The Great Mental Models (Vol. 2) by Shane Parrish [Actionable Summary]

This is a comprehensive summary of the book The Great Mental Models, Volume 2: Physics, Chemistry and Biology by Shane Parrish (Volume 1, here). Covering the key ideas and proposing practical ways for achieving what’s mentioned in the text. Written by book fanatic and online librarian Ivaylo Durmonski.

Printable: Download this summary to read offline.

The Book In Three Or More Sentences:

A noble project aiming to bring more awareness to important thinking concepts. In volume 2 of The Great Mental Models series, Shane Parish is exploring 24 fundamental mental models from physics, chemistry, and biology. Full of stories and great illustrations, this second book will upgrade your mental capacity. You’ll learn how to apply scientific concepts in your normal life. Fill in the gaps in your understanding of the world. And ultimately, make better decisions.

The Core Idea:

Work in accordance with the world, not against it. The mental models presented in this volume will show you how the world works so you can go with the flow of things instead of swimming against the tides of nature’s laws. The physics, chemistry, and biology concepts inside this book explore foundational models that can be applied beyond laboratory tests and scientific papers. The author nicely links science frameworks to social science. You’ll understand both what you need to do in everyday situations and also what you need to avoid doing.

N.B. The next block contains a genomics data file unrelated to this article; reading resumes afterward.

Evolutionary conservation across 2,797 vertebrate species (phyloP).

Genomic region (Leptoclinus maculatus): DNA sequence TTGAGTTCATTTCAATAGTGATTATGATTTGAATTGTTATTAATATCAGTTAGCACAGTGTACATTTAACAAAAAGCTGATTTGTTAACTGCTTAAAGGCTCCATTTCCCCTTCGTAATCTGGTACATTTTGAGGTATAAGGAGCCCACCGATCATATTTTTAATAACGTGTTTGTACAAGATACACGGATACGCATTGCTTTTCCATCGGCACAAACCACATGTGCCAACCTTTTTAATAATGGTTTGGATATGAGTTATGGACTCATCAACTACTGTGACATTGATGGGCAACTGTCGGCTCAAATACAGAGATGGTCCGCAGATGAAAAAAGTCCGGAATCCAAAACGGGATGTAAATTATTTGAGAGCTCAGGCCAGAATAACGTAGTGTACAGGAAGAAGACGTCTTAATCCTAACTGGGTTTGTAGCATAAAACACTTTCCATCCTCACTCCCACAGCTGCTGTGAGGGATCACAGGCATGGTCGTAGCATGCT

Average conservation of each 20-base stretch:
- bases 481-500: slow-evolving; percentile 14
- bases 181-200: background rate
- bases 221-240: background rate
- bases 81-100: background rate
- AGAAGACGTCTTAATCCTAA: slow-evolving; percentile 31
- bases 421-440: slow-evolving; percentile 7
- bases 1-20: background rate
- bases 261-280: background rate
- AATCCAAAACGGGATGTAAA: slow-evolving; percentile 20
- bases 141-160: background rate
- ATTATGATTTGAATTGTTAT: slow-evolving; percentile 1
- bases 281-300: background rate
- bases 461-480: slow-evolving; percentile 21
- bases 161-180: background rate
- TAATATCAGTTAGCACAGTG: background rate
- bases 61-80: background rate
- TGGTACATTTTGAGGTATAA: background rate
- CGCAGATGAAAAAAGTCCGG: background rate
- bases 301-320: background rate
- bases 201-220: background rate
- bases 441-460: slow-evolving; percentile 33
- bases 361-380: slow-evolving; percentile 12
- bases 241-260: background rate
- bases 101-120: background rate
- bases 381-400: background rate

• In every ecosystem, there are keystone species (or elements in a certain project) that have a disproportionately large effect on its natural environment.
  • To stay alive, we need to continuously adapt to the ever-changing environment.
  • We are energy minimizers – always looking for ways to cut corners and save energy.

6 Key Lessons from The Great Mental Models Vol.2:

Lesson #1: People Interpret the Same Event Differently

We misjudge a situation, not because of the things that are in front of us but because we’re not aware that there are other things, hidden from our sight.

The first concept explored in volume 2 is the theory of relativity.

Shane Parish shares a thought experiment conducted more than 300 years ago – by Galileo Galilei.

What the Italian physicist discovered back then is that when people move at the same speed and in the same direction, they observe the same things. However, they see completely different things when their location, speed, and/or direction are not the same.

The description of the experiment is of a scientist, standing below deck on a ship, who drops a ball from his waist level. The scientist, unable to see the movement of the ship, sees only the vertical movement of the ball. However, since the ship is also moving forward, there is also a horizontal movement that the scientist is unable to capture. Only a person who is not moving, say someone standing on the beach, can see the horizontal movement because his perspective is different.

The concept of relativity helps us understand that different perspectives unlock additional information. If the physical location of two individuals is different, they’ll see different things. And even more interestingly, they will both have correct, but different interpretations of the same event.